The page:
Billions in Support Merkel, Monti and Co. Agree to European Growth Pact
Agreeing that austerity alone will not be enough to pull the euro zone out of its deep crisis, the leaders of Germany, France, Spain and Italy agreed on Friday to the blueprint for a growth pact for Europe. With a value of 130 billion euros, the leaders hope to impress markets with the pact at next week's EU summit.
The countries with the four-largest euro-zone economies agreed on Friday to an economic growth program with a total value of 130 billion ($163 billion). The sum represents 1 percent of the European Union's gross domestic product, Italian Prime Minister Mario Monti said in Rome after a meeting with German Chancellor Angela Merkel, French President François Hollande and Spanish Prime Minister Mariano Rajoy.
Germany, France, Italy and Spain all agreed that growth measures undertaken so far have not been enough to pull Europe out of a debt crisis that is threatening to unravel the continent's common currency, the euro. They also agreed that budget discipline alone will not be enough to fuel economic growth and create jobs for the mass of unemployed Europeans.
Chancellor Merkel said the plan was the "message we need." She also admonished Europe to venture even closer political integration. The German leader said the four countries would support the introduction of the financial transaction tax that Germany and some others are demanding in order to help recoup part of the costs of the financial crisis from the markets. In Berlin, Merkel's government cut a deal on Thursday with the opposition requiring the government to push for the tax in exchange for support from the center-left Social Democrats and the Greens for ratification of the permanent euro rescue fund, the European Stability Mechanism (ESM), and the EU fiscal pact. Merkel said that the financial markets have not yet sufficiently contributed to the costs of managing the crisis.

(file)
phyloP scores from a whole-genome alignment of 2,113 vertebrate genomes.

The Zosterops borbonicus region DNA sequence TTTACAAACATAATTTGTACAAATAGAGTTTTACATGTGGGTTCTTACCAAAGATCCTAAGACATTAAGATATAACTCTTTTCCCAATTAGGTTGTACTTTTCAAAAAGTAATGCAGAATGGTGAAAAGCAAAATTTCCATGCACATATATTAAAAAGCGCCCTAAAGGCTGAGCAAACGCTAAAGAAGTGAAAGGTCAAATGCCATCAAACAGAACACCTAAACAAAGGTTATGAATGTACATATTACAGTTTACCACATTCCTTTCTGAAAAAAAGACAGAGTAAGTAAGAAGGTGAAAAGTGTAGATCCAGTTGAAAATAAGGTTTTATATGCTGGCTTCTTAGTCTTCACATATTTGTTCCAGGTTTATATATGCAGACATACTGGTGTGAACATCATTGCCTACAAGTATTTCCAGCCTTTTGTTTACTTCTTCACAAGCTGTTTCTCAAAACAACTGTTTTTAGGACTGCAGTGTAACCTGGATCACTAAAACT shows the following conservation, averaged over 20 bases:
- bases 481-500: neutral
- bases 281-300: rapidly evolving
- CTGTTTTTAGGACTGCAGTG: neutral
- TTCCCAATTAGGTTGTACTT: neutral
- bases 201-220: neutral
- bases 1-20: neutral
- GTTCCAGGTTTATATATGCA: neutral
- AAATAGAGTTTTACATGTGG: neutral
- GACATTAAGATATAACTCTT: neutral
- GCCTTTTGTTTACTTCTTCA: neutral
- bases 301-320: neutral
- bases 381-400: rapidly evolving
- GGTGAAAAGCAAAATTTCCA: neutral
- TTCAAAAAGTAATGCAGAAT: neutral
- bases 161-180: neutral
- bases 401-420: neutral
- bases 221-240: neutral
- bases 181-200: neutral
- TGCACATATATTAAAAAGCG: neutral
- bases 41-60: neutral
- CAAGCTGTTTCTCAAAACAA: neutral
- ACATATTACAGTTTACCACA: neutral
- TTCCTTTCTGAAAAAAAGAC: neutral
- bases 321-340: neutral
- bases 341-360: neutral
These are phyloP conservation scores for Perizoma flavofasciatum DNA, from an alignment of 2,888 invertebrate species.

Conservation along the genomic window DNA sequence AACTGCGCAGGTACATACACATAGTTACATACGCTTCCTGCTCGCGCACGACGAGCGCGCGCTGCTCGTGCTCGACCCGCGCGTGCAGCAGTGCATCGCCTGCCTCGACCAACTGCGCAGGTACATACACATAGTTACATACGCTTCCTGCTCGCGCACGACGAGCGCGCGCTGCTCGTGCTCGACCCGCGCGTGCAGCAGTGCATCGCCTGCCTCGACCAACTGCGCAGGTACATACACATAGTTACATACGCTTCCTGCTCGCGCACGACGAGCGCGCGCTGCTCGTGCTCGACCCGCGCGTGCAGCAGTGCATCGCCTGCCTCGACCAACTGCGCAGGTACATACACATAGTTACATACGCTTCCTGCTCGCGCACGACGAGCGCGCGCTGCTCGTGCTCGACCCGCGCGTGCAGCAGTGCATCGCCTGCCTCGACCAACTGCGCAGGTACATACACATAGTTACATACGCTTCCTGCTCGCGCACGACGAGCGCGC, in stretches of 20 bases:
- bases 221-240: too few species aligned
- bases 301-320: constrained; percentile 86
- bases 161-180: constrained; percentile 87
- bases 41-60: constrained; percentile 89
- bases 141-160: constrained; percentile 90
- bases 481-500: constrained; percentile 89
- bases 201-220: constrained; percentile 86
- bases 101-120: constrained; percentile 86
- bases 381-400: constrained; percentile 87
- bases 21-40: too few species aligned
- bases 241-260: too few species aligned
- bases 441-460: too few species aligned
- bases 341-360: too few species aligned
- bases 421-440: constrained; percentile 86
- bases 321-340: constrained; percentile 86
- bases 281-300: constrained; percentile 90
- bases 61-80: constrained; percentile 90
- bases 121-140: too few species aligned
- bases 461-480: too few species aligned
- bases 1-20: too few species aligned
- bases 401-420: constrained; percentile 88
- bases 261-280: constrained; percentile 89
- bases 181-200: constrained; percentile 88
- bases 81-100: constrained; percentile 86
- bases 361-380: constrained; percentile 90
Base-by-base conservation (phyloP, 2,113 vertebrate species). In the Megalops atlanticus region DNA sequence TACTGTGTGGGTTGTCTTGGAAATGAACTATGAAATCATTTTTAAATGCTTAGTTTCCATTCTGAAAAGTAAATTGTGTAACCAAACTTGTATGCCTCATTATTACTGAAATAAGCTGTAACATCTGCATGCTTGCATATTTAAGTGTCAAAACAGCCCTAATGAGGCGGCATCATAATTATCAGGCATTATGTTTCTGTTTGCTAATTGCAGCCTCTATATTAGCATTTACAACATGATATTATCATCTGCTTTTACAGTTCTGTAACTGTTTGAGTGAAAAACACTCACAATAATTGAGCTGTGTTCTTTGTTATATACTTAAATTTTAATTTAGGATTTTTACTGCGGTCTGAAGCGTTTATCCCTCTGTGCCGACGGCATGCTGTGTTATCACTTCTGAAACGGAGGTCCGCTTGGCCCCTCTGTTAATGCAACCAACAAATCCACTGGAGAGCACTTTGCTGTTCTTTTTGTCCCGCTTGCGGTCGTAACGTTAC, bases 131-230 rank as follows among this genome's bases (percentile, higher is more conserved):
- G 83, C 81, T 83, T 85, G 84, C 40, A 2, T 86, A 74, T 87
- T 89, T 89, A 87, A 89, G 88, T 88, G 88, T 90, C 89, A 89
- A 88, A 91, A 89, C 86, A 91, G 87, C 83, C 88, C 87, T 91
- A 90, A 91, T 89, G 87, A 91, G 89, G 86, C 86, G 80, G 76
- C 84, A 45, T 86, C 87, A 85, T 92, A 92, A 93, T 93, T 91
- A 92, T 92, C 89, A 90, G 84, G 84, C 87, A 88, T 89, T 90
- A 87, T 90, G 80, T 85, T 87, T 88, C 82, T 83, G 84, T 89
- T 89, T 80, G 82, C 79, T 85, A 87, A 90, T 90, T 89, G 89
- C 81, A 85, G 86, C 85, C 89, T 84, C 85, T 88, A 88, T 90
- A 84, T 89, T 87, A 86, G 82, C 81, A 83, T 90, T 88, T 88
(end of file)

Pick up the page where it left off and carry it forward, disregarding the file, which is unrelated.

Monti: Meeting Paves Way for Effective EU Summit
For weeks now, possible efforts have been discussed across the EU for measures to drive economic growth. On Thursday, Merkel's center-right government agreed to a "pact for sustainable growth and employment." Under the plan, unspent money from existing funds will be used to foster growth. There is also general agreement over calls to increase the capital of the European Investment Bank, the EU's financing institution, by 10 billion in order to give it greater lending capacity.
The plans also envision so-called project bonds being financed through the EU's budget. These bonds would be issued for private-sector infrastructure projects, but would be at least partially backed by money from the EU budget. The German government is expected to push to increase the amount available in an already-agreed-to pilot phase to 1 billion.
Monti had invited the three leaders to Rome ahead of next week's EU summit in Brussels. The Italian leader said the countries made a positive contribution on Friday in preparing for an effective summit in the EU capital next week, where the proposals will be considered by all member states.
For his part, French President Hollande expects important changes in course of managing the euro and debt crisis to emerge at the summit. "The European Council (the powerful EU body that represents the member states) must make progress in creating confidence in the euro zone and Europe," Hollande said after the summit. He added that Euro bonds, a means of collectivizing debt across the euro zone that Merkel has thus far rejected, would be a useful instrument, but that further work is required before they can move forward.
Merkel Maintains Opposition to Direct Aid for Banks
Meanwhile, Merkel refused calls for aid to be provided direct from the European bailout funds to banks. The treaties governing the current European Financial Stability Facility (EFSF) and the yet-to-be-implemented permanent European Stability Mechanism (ESM) both stipulate that it is the countries who are partners and not banks, the German chancellor said.
The fund was created with these conditions, Merkel said, adding, in a reference to the Spanish banking crisis, that she did not want to change anything in that respect. "It's not that I don't want to, but the treaties are made that way," she said.
Liability and control belong together, Merkel said, arguing that, in the interests of German taxpayers, the Spanish government had to guarantee that things would ultimately get sorted out. The government could also impose conditions on the banks, she said.
Following a meeting on Thursday of euro-zone finance ministers, Christine Lagarde, the head of the International Monetary Fund (IMF), again called for a "direct link" between the euro rescue fund and the banks, without having to go through national governments. It's a proposal that has also been backed by the European Commission, the EU's executive.